Adventures in Food
This book is a hand-me-down from my mother – a collection of recipes from our local congregation in Oklahoma sometime in mid-1970s. Adventures in Food was a fundraiser for the women’s organization, published by the Walter’s Publishing Company, then of Waseca, Minnesota. Walter’s is still operating today, publishing yearbooks and church directories as a subsidiary of a large printing conglomerate, but in the mid-70s they were a small family operation “printing Cook Books [sic] for churches and other organizations at a cost that they can afford to pay.”
Adventures in Food is a plastic-coil bound softcover weighing in at nearly 200 pages and over five hundred recipes. The recipe text appears to be hand-typed on an electric typewriter and manually formatted. Recipes are divided into nine categories, from appetizers to the mildly unappetizing ‘miscellaneous’ but otherwise presented in no particular order. There’s no story or context or commentary beyond the instructions and the name of the woman who submitted the recipe.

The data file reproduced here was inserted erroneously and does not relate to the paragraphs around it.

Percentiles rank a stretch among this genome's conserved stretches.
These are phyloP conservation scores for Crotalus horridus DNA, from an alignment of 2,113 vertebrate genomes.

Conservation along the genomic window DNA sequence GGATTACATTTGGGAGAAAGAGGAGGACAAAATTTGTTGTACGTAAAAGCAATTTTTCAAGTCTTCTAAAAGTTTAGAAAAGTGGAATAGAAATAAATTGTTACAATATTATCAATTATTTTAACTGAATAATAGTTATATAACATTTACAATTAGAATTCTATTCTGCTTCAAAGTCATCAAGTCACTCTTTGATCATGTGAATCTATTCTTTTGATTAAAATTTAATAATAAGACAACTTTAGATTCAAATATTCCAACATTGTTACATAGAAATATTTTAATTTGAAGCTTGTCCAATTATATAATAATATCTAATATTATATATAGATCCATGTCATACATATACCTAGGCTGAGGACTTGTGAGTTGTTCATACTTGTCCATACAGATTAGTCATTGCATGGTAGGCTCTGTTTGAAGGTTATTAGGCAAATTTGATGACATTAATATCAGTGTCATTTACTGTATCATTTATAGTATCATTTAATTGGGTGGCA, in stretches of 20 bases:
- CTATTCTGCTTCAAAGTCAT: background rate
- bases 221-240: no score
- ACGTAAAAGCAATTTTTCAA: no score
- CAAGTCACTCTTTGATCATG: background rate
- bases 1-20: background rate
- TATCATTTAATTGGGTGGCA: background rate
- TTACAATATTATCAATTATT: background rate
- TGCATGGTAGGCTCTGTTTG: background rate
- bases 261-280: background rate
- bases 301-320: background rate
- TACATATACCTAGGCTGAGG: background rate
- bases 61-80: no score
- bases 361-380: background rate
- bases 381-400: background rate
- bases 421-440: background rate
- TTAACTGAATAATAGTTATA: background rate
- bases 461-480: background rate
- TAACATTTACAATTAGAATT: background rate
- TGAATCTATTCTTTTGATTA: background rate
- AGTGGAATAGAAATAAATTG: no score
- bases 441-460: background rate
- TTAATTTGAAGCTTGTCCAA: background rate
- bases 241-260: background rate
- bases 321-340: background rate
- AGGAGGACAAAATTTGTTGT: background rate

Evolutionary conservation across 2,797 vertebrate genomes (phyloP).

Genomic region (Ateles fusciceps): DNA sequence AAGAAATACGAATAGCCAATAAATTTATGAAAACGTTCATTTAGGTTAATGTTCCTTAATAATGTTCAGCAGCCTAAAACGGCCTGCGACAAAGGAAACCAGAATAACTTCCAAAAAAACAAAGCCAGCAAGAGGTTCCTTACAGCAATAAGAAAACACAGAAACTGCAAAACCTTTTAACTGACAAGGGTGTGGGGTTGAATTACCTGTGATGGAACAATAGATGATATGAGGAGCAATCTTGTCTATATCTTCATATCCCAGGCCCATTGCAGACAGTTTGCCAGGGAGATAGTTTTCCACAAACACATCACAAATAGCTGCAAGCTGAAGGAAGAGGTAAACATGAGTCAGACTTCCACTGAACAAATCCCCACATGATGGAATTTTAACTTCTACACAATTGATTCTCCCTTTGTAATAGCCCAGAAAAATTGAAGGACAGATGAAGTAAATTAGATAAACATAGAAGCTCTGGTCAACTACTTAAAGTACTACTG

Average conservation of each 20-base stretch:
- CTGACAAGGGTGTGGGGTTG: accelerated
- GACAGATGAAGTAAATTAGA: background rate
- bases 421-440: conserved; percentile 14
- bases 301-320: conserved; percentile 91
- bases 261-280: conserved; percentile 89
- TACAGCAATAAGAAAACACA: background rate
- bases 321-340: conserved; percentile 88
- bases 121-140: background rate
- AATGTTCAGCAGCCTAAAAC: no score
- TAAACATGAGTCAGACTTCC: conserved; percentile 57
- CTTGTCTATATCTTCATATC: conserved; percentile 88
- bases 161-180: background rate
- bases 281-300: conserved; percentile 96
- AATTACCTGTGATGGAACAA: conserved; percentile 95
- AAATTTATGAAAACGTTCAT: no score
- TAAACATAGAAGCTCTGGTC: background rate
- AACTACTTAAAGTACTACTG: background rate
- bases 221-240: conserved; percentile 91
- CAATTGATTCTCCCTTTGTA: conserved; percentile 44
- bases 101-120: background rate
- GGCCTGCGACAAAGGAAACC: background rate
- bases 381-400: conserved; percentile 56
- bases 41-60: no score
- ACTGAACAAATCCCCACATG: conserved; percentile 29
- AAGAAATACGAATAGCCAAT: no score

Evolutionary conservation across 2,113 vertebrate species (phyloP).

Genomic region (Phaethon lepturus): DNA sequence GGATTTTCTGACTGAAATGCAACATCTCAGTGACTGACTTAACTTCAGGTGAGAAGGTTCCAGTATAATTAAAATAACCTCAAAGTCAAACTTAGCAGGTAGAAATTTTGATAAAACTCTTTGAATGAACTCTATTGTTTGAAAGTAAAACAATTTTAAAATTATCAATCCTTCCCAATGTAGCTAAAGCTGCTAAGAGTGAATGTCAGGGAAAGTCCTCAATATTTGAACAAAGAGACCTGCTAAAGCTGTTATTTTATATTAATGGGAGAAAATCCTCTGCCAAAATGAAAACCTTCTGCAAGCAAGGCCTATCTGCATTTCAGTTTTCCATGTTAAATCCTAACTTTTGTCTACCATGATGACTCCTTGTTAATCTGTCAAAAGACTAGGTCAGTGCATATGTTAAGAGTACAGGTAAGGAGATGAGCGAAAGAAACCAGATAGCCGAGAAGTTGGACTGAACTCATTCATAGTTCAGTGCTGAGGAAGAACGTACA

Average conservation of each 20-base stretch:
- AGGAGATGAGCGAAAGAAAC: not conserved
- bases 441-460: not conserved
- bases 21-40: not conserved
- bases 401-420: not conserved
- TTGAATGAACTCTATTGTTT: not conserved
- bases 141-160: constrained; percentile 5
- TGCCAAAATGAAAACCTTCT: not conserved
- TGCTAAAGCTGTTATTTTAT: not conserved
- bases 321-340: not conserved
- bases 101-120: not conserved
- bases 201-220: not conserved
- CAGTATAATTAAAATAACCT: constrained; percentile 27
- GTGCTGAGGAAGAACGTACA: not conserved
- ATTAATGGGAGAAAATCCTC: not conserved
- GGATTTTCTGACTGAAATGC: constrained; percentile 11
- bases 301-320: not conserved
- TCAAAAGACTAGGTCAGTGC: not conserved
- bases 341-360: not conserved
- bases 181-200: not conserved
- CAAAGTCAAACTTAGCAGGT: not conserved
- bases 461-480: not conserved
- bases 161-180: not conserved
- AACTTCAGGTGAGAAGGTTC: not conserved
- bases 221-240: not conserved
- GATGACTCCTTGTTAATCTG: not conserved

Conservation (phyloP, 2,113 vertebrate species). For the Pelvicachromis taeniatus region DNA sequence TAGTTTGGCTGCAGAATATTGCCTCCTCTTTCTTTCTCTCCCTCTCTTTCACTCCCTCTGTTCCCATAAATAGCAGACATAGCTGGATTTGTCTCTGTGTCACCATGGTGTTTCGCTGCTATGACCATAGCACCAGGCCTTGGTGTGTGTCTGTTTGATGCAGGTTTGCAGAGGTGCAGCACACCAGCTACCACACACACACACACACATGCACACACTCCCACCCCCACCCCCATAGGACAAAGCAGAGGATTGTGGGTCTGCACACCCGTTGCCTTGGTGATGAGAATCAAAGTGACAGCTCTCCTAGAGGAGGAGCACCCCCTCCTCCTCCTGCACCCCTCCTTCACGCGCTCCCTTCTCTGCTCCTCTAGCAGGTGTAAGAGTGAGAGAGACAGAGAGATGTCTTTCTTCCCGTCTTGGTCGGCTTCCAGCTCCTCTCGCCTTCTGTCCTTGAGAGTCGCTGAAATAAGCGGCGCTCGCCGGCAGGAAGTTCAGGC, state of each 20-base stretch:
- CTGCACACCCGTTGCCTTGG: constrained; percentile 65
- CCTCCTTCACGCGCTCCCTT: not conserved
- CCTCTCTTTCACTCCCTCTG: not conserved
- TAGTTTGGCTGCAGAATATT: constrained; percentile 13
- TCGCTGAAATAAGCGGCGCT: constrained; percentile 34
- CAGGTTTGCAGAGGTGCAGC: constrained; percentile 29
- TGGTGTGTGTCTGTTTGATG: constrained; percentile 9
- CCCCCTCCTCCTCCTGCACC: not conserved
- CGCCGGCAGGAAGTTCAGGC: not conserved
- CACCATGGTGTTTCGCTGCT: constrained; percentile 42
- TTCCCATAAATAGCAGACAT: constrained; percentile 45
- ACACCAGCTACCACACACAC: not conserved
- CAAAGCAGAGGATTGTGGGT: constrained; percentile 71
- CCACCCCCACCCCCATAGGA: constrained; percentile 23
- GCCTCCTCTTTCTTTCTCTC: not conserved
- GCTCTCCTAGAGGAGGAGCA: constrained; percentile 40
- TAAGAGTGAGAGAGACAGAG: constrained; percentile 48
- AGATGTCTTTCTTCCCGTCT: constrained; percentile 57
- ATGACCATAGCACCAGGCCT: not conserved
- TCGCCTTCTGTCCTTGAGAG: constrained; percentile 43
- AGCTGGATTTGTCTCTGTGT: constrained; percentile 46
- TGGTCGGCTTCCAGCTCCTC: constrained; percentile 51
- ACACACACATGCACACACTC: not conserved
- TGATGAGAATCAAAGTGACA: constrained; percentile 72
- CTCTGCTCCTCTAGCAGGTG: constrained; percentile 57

There are a few multi-colored introductory pages with the sensibilities of an old Farmer’s Almanac. There are illustrations of different cuts of meat, a glossary of cooking terms and techniques, and random factoids such as the date of Easter Sunday (1972-1995) or appropriate gifts for certain wedding anniversaries. There are a couple of jokes and poems included for filler, such as a spaghetti recipe with instructions to “stir it up and cook it until Perry Mason is over”, or the delightfully no-longer-appropriate poem:
Women’s faults are many,
Men have only two —
“Everything they say,
And everything they do!”
The recipe collection varies from weeknight meals to homemade breads to well over a hundred recipes for cakes and cookies. As might be expected for the mid-70s, the salad section is heavy on composed salads and molded gelatin salads, and the main dish section is heavy on casseroles prepared with canned soups. Outside of Americanized Italian food and a few bowdlerized Chow Mein recipes there’s not much in the way of ethic cuisine, nor is their any apparent regional emphasis.
Turkey Divan (Microwave)